In conclusion we can say that none of both interpretations is more supported by the sources than other because they almost balance equally with sources in favour or against. We have to say that some sources suggest that that Lubbe didn't acted alone which in the same way that suggests that could been helped by communists they could be also helped by the Nazis. The most important thing is the weight and reliability that each source have, and all of them have reasons to not be true.

For my interpretation of the sources and my knowledge it would be more likely that the Nazis took part in the fire. The first statement isn't very well supported because despite the evidence in their favour (such the fact that the fire could be spread very rapidly due to the materials inside) Van der Lubbe couldn't make such a high damage and devastation as shown in source J, it's very hard to believe that all that damage could be done a person who hardly had any time (before being caught), who didn't have any knowledge of the place, and who had a severe sight problem and so mentally ones. The curious thing that makes you think is that the fire was made just one week before the elections, very possibly the Nazis could have planned the fire as an excuse to use the emergency powers, by blaming the Communists of an uprising and so crushing the opposition in favour for their elections. Because we got to remember that Hitler's greatest fear at that time was the Communism.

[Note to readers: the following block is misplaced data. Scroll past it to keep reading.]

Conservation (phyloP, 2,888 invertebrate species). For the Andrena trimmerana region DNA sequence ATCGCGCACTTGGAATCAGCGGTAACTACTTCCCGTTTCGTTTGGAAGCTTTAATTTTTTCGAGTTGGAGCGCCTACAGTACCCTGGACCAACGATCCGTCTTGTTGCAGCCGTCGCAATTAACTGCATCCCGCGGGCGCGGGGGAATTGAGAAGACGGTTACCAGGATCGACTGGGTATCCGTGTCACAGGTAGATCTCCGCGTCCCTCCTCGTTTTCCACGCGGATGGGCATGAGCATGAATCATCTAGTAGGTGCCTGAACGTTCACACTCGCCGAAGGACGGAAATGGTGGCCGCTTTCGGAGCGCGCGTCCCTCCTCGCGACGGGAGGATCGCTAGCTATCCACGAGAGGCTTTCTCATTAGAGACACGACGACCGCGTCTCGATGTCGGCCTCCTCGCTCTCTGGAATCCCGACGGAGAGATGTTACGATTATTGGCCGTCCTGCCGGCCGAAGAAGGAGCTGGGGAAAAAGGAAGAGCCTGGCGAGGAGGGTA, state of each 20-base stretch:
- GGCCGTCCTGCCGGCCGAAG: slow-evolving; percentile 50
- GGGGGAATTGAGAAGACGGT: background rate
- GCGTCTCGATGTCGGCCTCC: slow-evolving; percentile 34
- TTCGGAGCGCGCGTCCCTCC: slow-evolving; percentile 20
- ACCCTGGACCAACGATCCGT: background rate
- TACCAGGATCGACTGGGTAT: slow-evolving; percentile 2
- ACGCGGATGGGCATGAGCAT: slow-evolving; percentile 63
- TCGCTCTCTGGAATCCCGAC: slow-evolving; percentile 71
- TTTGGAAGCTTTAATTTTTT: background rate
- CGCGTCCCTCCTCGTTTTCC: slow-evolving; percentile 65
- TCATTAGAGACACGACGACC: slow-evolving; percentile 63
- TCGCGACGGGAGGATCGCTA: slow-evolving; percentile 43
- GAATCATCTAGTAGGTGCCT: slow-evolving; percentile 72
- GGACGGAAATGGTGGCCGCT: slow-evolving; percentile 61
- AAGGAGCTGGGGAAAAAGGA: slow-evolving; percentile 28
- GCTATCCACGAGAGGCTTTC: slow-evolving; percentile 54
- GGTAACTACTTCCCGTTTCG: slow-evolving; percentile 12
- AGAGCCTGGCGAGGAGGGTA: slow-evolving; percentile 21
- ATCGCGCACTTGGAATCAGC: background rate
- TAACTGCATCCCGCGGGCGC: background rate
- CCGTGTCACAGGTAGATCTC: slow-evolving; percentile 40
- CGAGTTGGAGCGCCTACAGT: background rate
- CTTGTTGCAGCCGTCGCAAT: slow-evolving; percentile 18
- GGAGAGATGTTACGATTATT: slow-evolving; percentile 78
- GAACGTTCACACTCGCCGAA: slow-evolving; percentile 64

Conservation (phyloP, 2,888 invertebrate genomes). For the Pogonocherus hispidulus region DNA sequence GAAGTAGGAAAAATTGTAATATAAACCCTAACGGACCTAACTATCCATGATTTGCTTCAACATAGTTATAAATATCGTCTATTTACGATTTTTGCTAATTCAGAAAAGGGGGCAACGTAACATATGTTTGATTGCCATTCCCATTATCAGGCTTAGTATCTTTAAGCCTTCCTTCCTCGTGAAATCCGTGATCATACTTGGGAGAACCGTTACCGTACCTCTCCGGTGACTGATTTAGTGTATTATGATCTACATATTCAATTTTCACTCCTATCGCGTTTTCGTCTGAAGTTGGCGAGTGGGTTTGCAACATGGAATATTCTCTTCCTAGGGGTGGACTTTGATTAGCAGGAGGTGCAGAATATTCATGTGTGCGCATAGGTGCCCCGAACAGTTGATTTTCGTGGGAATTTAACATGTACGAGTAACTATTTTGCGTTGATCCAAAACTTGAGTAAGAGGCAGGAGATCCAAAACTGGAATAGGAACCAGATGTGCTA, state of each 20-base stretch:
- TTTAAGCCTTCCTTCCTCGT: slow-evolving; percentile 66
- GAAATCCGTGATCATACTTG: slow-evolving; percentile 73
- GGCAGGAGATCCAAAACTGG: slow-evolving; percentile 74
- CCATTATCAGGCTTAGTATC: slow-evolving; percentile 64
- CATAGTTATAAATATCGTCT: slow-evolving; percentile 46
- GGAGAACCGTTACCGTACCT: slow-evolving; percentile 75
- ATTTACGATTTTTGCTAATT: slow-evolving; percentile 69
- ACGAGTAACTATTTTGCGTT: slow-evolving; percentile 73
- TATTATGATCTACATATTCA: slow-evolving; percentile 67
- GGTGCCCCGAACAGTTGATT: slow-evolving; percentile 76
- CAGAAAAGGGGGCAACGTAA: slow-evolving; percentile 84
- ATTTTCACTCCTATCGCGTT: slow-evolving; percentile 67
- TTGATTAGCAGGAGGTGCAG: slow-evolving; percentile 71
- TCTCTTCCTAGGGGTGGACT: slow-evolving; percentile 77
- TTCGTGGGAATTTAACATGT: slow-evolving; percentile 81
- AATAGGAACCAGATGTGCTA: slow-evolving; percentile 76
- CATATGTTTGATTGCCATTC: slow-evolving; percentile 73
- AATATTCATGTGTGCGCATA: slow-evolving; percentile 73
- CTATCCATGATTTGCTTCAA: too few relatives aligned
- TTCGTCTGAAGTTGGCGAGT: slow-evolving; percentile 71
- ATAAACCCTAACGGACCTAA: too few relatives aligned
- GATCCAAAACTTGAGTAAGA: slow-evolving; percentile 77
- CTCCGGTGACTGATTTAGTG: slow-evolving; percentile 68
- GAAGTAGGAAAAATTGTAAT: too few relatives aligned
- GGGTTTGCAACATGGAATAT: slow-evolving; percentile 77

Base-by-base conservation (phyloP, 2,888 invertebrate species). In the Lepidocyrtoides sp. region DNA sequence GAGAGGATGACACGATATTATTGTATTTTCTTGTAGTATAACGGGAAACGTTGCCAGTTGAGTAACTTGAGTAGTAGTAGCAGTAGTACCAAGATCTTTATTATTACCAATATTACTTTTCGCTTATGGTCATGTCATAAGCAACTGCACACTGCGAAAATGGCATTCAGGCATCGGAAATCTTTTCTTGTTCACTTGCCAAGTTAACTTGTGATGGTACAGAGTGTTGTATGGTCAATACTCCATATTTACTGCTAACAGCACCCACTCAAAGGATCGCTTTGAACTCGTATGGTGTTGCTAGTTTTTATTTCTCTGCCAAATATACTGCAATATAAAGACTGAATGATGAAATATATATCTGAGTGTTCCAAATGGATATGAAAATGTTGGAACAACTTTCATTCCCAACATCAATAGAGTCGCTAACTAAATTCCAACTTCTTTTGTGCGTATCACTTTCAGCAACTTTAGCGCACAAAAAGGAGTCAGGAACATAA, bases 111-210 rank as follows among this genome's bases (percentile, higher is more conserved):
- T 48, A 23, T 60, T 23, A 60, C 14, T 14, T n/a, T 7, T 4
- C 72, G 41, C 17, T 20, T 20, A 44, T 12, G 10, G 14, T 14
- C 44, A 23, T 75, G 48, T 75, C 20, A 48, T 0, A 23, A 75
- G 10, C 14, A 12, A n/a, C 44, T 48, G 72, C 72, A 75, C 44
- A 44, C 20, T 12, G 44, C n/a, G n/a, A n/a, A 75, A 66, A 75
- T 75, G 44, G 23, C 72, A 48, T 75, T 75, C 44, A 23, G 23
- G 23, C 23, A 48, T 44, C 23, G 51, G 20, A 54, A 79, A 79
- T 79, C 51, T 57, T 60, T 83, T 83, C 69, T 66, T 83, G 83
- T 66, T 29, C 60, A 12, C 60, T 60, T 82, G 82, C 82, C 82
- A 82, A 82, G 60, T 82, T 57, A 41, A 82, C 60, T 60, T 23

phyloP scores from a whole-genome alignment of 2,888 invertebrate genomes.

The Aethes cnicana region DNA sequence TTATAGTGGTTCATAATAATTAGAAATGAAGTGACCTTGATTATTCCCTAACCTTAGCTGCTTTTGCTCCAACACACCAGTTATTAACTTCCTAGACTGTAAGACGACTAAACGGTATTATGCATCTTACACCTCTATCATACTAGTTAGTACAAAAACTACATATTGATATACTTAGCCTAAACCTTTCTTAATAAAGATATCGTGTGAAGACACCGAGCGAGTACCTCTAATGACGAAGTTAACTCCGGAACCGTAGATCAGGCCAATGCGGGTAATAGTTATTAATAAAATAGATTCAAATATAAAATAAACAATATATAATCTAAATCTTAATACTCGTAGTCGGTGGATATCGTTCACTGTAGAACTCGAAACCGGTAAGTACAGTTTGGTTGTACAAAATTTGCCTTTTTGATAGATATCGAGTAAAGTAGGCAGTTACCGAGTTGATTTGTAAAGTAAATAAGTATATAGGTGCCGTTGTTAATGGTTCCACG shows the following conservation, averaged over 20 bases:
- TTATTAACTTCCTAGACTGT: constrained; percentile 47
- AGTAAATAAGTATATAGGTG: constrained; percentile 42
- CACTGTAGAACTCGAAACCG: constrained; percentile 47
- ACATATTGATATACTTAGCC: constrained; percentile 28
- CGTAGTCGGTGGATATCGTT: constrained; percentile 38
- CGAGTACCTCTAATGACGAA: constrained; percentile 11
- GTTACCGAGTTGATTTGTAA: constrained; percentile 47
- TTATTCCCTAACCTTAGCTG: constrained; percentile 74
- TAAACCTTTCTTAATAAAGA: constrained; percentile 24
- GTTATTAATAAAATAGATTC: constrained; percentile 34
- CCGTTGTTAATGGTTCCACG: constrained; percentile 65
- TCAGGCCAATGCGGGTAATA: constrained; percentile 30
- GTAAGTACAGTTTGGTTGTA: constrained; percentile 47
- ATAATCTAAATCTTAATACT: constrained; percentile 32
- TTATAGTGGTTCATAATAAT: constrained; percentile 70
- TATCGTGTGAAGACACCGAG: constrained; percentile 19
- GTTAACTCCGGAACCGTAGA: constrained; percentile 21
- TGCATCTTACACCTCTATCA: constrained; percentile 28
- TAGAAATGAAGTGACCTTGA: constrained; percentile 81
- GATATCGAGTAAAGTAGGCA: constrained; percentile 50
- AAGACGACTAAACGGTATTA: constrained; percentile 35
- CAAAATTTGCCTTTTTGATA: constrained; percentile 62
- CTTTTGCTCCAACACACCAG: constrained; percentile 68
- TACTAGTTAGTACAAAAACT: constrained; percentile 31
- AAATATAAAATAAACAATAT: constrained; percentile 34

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Interpretations of the Reichstag Fire. (2017, Nov 09). Retrieved from